But my hands were still throbbing. My knuckles were swollen, especially on my right hand. Arthritis? My joints ached. I groaned, "My hands!" and thrust them into Brian's face.

"I dreamed my hands were all cut up and bleeding," I said, "And now they are killing me. I think I have ARTHRITIS."

I was freaking out, still under the ghostly gauze-like influence of the dream. Brian kissed me on the knuckles. He got up and brought me some Alieve. Then he made me coffee.

The joints in my hands still feel a little swollen and achy. And even hours later, I am still still experiencing the shadow of pain in my right palm.

I called my mother several hours ago to tell her about my strange dream and about what I perceived to be arthritis. She said, "Everybody gets aches and pains all the time. It's part of being human. It's when you get the same aches and pains repeatedly that you should go see a doctor. Then she told me a story about how her entire arm once went numb, and it turned out it was because she had a problem with her toe and had been walking weird to compensate, and this put pressure on her spine in a strange way, which cause her arm to go numb.

My mother said, "Maybe you slept funny, and it pinched a nerve in your back that made you feel like your hand was hurting." Then she said that if it happened again, not to forget I had health insurance and could go see a doctor.

Sent in from a debcentral reader:
What did you sign up to bring to the office pot luck holiday party?

Cynthia's serving up her famous shrimp cocktail. Febe is making chicken fingers.

And someone has signed up to bring "HOMOS DISH"

As it turns out, HOMOS DISH consists of pureed chickpeas with olive oil and lemon juice, and is accompanied by BABAGANOUSH DISH.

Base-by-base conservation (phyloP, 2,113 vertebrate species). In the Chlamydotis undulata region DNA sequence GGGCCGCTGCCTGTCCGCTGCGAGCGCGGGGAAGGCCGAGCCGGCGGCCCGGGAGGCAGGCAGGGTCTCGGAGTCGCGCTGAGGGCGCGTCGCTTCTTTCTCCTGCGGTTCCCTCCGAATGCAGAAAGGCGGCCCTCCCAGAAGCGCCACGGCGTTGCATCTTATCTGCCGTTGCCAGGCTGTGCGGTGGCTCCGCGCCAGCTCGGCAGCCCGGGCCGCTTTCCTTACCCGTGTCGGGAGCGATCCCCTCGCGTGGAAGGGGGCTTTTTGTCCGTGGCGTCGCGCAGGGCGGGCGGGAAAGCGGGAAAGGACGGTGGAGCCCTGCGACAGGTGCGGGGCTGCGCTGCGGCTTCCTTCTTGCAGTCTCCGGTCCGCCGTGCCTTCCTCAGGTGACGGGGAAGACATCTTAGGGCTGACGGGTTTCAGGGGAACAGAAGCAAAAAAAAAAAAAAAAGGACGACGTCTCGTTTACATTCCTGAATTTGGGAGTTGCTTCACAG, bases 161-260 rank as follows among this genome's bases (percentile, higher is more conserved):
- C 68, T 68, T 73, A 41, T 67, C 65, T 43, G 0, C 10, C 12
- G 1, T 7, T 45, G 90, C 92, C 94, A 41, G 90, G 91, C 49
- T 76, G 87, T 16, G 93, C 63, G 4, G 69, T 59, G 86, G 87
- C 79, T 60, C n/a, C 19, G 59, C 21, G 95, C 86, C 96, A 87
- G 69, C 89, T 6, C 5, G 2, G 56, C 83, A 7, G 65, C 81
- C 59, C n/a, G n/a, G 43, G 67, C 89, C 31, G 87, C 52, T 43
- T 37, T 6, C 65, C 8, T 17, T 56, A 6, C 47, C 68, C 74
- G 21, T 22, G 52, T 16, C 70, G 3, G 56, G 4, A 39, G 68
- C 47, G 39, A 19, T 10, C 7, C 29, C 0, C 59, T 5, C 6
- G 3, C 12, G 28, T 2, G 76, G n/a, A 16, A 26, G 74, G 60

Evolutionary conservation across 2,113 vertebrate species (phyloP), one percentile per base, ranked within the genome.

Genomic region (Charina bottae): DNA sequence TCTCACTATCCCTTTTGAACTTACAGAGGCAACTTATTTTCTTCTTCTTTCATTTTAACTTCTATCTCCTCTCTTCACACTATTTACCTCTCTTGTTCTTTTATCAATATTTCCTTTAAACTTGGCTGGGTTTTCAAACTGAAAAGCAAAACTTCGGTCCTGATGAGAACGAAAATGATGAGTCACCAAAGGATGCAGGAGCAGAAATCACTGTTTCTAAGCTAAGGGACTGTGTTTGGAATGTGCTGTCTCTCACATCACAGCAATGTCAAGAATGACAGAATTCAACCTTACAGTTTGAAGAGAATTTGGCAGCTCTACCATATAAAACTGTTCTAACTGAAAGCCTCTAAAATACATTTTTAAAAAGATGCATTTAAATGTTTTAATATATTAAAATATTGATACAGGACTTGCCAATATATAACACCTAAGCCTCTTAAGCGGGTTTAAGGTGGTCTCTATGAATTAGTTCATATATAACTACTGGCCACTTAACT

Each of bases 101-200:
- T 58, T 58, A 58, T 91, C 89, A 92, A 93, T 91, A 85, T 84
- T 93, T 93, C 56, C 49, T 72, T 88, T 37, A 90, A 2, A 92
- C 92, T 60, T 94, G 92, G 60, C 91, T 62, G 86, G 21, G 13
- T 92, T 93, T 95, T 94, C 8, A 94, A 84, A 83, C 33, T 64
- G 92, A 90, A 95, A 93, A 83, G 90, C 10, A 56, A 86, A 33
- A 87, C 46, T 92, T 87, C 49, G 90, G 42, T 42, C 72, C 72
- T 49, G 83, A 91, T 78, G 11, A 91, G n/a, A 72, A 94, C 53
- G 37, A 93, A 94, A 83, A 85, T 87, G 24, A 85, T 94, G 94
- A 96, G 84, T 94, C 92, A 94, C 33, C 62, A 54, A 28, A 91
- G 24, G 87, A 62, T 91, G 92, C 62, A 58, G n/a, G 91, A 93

The fellow who signed up for HOMOS DISH for the office holiday party lunch pot luck is Syrian, and was transliterating. So it's okay. But the party took place in a psychiatric office, so many people had comments about what they perceived to be a Freudian slip.

I used to be fast.
I even remember my near-hubris one summer at camp. It was during color war. I said, "Let me run the relay. I'm fast.

We won.

The next year was the year that all our bodies were changing. I came in third in the relay. Like that slow pained growing of Michael Jackson turning into a werewolf in Thriller, my hips were widening, making me sluggish and clumsy. And as my peers shot up, I remained roughly the same size. No matter how badly I wanted to be fast, I had been doomed by my short, wide genes.

If you look at my extended family, you can see that they are mostly all short. We are a people close to the ground. There are other family traits, like the wide hips and narrow shoulder. And small hands with abnormally short pinky fingers.

My mothers hands are laid out exactly like mine—the same stubby fingers, large knuckles, short pinkies. One day, I was looking at an old picture of my great grandparents. The picture had been taken around the turn of the last century in Warsaw, Poland. I had seen it many times before, but never really noticed their hands. The same hands. Both of them.